his miracles, 99, 100.; and gave different degrees of notoriety to
them, 98, 99. Their number, 101. Variety, ibid. Design, 101,
102. Greatness, 102. Before whom wrought, 103. In what man-
ner wrought, ibid. Their effects, ibid. Were never denied, ibid.
A critical examination of some of Christ's miracles, particularly
the conversion of water into wine, ibid. The feeding of five
thousand men, 104. The healing of the paralytic, ibid. The
giving of sight to the man who had been born blind, 104, 105.
The raising of Jairus's daughter to life, 105. Of the widow's son
at Nain, ibid. And of Lazarus, 105, 106. The circumstances of
his Resurrection stated and scrutinized, 106-115. And of his As-
cension, 446. The miracles of Christ compared with pretended
pagan and popish miracles, 115-119. Character of Christ, 149.
Testimonies of heathen adversaries to his life and character, 81
-83. Involuntary testimonies of the infidels, Chubb and Rous-
seau, to his character, 156. and note. Christ a greater prophet
than Moses, 453, 454. Salvation only through him, 462. Neces-
sity of believing in him, and danger of rejecting him, ibid. Christ
put for his doctrine, 359. See MESSIAH.
Christianity, propagation of, a proof of the credibility of the New
Testament, I. 67. And that the Gospel is from God, 130-132.
Gibbon's five secondary causes of its success refuted, 133. Its
rejection by unbelieving Jews and Gentiles, and non-universality,
no argument against its divine original, but rather a confirmation,
134-140. The Mosaic dispensation introductory to it, 147, 148.
Excellence of its doctrines, 149-151. And morality, 152-156.
Superiority of its motives to duty, 156-158. Its doctrines not

contrary to reason, 158-160. Its doctrine of a future judgment
not improbable, 160, 161. Does not establish a system of priest-
craft, 161, 162. Or prohibit free inquiry, but on the contrary in-
vites it, 162. Its morality not too strict, 162, 163. Nor any of its
moral precepts unreasonable and impracticable, 163, 164. Does
not produce a timid spirit, 164. Nor overlook the generous sen-
timents of friendship, 164, 165.; and of patriotism, 165, 166. Nor
inculcate either intolerance or persecution, 166, 167. The ten-
dency of Christianity (evinced by facts) to promote the present
and eternal happiness of mankind, 169-175. Comparison of the
actual effects of the Gospel, with those produced by the atheisti-
cal philosophy, 175-177. A further proof that it is from God, is
afforded by its superiority over all other religions, 177. Particu-
larly in its perfection, ibid. Its openness, ibid. Its adaptation to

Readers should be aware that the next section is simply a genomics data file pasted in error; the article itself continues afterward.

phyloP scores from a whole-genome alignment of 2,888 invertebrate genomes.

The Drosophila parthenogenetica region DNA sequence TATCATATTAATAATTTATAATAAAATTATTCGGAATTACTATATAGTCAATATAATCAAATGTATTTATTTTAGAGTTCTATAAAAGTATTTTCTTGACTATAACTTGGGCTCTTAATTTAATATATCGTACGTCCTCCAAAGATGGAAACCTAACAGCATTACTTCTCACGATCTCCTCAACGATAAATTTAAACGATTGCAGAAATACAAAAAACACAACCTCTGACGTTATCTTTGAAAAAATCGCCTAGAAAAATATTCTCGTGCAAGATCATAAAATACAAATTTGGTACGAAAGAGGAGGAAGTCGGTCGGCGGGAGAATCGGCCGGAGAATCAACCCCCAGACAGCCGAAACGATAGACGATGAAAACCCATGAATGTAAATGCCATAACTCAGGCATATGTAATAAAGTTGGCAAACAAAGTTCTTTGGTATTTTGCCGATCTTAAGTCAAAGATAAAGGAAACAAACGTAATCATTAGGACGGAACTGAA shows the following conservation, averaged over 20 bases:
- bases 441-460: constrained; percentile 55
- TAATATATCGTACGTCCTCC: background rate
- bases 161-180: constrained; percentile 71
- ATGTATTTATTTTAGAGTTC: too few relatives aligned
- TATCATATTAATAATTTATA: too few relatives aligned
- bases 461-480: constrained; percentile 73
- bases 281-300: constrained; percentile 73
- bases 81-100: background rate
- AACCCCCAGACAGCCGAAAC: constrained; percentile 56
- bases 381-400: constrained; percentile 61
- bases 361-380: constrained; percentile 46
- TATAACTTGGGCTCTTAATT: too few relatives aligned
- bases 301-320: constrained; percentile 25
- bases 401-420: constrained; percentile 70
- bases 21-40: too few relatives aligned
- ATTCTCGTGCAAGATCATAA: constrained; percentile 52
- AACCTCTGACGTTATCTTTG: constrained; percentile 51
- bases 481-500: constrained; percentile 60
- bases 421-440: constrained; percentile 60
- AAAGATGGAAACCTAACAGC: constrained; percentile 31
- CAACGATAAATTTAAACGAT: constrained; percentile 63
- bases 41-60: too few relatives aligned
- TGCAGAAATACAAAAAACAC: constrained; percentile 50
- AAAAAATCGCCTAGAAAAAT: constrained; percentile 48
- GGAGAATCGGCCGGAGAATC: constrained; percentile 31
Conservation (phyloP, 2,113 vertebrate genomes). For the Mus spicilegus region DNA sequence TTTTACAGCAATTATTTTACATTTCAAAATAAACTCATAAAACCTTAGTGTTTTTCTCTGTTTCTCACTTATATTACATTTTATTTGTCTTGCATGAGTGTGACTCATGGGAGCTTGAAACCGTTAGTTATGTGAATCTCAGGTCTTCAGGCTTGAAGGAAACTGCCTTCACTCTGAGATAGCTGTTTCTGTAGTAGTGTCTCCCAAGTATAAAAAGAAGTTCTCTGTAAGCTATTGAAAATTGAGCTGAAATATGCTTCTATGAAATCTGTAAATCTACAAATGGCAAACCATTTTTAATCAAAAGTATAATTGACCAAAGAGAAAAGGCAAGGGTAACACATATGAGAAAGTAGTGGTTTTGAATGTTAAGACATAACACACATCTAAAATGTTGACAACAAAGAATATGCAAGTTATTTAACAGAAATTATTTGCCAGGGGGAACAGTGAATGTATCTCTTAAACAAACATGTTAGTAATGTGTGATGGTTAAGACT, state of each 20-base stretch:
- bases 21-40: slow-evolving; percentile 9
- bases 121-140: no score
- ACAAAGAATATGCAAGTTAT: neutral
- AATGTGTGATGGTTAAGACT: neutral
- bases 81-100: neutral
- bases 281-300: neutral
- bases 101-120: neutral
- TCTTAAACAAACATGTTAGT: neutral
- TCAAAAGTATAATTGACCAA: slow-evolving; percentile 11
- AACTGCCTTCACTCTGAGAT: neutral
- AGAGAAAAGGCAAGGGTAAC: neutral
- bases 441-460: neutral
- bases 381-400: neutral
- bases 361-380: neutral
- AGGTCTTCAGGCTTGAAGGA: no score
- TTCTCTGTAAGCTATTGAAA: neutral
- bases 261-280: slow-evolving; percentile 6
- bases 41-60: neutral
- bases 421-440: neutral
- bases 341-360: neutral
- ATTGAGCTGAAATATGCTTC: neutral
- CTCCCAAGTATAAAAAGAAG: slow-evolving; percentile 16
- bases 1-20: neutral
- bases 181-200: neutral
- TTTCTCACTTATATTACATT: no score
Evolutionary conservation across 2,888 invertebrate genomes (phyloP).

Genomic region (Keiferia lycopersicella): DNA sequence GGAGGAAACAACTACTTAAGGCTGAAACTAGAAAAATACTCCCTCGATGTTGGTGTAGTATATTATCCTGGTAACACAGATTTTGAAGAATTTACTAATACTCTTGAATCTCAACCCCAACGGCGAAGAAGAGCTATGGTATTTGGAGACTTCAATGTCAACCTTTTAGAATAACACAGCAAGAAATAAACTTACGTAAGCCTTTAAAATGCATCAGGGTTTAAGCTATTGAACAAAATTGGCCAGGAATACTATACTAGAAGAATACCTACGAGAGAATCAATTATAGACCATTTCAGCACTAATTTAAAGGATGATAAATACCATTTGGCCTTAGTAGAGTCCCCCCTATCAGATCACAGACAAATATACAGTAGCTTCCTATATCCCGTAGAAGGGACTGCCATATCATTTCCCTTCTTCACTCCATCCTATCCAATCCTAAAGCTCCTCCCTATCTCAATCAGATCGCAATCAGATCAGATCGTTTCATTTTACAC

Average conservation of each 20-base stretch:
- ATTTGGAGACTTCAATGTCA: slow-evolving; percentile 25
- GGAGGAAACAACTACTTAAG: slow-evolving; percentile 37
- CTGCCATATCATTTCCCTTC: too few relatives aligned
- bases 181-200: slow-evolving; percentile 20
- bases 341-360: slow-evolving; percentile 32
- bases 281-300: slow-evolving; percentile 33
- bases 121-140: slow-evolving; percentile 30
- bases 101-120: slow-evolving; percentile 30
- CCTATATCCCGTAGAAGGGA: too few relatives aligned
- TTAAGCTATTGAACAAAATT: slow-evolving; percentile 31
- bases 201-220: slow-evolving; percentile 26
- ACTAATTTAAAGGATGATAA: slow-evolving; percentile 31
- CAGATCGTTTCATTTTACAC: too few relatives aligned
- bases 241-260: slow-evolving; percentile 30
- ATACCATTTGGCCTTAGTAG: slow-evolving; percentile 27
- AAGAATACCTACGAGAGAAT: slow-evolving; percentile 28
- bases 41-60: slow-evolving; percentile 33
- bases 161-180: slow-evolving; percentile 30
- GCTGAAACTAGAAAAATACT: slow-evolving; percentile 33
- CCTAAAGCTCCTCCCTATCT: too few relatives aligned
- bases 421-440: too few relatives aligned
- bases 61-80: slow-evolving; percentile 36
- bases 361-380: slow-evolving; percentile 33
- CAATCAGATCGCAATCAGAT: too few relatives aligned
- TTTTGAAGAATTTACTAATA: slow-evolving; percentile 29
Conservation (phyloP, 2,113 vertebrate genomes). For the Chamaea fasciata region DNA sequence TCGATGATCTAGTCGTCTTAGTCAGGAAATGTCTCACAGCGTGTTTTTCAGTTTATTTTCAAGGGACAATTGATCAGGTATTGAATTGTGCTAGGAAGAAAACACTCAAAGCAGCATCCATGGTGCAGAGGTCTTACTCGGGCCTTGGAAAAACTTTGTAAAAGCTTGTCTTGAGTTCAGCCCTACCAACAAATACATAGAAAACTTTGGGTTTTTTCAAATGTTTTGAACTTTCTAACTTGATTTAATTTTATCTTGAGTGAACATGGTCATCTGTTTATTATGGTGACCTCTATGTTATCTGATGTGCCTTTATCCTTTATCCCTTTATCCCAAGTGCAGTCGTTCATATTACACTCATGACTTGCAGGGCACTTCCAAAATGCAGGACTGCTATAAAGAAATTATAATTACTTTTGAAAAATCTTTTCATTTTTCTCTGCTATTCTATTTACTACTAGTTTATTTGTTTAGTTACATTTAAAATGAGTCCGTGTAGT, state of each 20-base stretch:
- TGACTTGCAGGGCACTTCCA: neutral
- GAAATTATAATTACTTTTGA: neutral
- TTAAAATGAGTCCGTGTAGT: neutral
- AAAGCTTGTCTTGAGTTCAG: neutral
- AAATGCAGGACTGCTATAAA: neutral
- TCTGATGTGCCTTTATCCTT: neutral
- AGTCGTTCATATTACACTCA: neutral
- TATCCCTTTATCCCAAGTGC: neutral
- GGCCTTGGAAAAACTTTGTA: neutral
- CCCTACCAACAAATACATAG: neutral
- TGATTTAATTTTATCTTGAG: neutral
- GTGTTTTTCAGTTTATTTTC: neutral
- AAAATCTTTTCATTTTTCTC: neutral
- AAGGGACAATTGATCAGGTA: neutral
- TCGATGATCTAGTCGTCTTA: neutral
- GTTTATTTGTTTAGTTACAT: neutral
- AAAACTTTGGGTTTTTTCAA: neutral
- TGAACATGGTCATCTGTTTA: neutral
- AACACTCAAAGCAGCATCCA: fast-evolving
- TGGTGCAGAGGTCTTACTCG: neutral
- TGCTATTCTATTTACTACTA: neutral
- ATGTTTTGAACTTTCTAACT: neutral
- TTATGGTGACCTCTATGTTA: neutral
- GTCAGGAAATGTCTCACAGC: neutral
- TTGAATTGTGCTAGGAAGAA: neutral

the capacities of all men, 178. The spirituality of its worship,
ibid. Its opposition to the spirit of the world, 179. Its humilia-
tion of man and exalting the Deity, ibid. Its restoration of order
to the world, ibid. Its tendency to eradicate all eyil passions
from the heart, ibid. Its contrariety to the covetousness and am-
bition of mankind, ibid. Its restoring the divine image to man,
ibid. Its mighty effects, ibid. Examination of the difficulties
attendant on the propagation of Christianity, 448-450.
Christians, exemplary character and conduct of, I. 169, 170. At-
tested by their heathen adversaries, 83-85. 170. The crimes of
nominal Christians not chargeable on the Gospel, 173.
Chronicles (two books of), II. 222. Their title, ibid. Author and
date, ibid. Scope and analysis of these books, 223. Observations
on these books, 224. Account of the Targums or Chaldee para
phrases on, I. 263.

Chronology, alleged contradictions in, considered, and shown to be
unfounded, I. 404, 405. Importance of, to biblical students, 349.
Chubb (Mr.), absurd and contradictory tenets of, concerning religion,
I. 23, 24. His hypocrisy, 26. Involuntary testimony of, to the
divine mission of Jesus Christ, 68.; and to his character, 155.
Churches (Christian), state of, necessary to be known in studying
the Epistles, I. 393.

Cilicisms of the New Testament, I. 199.

Circumcision, the observance of, a proof of the credibility of the
Old Testament, I. 66.

Circumstantiality of the Old Testament narratives a proof of their
authenticity, I. 31, 32.; as also of the Pentateuch, 35, 36.; and
of the New Testament narratives, 49, 50.

Clarius's (Isidore) revision of the Vulgate version, notice of, I. 277
Classification of the books of the New Testament, II. 293, 294.
Clement of Alexandria, testimony of, to the genuineness of the New
Testament, I. 43.

Clement of Rome, testimony of, to the genuineness of the New
Testament, I. 45.

Cognate, or kindred languages, what so termed, I. 199. Account
of them, ibid. The use of the cognate languages for illustrating
the Scriptures elucidated, 199. 341, 342.

Coincidence of the Old and New Testament narratives with the
relations of profane authors a proof of their credibility, I. 49-52.

Coins (ancient), collateral testimony of, to the credibility of the
New Testament, I. 88-91. Importance of, as an hermeneutical
aid, 350.

Collins (Mr.), absurd and contradictory tenets of, on religion, I. 23.
His hypocrisy, 26.

Colossians, Saint Paul's Epistle to, II. 340. Account of the church
at Colossæ, 341. Date of this Epistle, ibid. Its occasion, ibid.
Scope and analysis of its contents, ibid.

Commentaries, different classes of, I. 352. Of commentaries, strictly
so called, ibid. Their utility, 353. Design to be kept in view in
consulting them, ibid. Rules for consulting them to the best
advantage, 353, 354.

Comparison not to be extended to all the circumstances of an alle
gory, I. 365..
Complexion, varieties of, in different nations, not contrary to the
Mosaic account of the origin of mankind, I. 76.
Conjecture (critical), a source of various readings, I. 284. Rules
for applying it to the determination of various readings, 289, 290.